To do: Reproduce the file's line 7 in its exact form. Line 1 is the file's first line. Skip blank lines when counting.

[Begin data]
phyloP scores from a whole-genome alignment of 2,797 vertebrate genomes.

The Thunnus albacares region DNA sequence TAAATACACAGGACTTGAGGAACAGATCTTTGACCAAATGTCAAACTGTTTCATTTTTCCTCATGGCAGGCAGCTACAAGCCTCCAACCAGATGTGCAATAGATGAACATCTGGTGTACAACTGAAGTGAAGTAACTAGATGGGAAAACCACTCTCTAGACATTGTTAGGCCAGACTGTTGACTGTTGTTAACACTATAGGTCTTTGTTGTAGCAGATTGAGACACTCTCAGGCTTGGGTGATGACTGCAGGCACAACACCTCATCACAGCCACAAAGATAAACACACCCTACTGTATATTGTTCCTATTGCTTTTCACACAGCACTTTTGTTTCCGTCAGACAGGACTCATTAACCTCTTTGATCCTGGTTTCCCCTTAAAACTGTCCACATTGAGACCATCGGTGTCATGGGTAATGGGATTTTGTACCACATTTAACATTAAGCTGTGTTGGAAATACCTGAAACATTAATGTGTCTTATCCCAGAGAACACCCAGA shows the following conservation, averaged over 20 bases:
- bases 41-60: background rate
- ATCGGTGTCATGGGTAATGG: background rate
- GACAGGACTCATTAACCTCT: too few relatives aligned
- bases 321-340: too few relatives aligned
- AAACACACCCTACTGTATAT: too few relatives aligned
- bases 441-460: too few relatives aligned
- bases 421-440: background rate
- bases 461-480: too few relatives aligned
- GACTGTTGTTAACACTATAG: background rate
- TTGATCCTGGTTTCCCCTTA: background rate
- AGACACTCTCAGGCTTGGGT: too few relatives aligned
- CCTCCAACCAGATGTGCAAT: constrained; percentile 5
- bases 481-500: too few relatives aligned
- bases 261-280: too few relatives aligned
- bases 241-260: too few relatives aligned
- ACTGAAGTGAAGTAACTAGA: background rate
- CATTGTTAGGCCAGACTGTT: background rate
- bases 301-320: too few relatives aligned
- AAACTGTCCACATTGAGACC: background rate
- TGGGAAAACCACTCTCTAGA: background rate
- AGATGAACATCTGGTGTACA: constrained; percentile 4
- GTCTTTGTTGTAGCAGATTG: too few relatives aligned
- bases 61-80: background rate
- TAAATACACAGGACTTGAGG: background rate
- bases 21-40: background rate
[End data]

- AAACACACCCTACTGTATAT: too few relatives aligned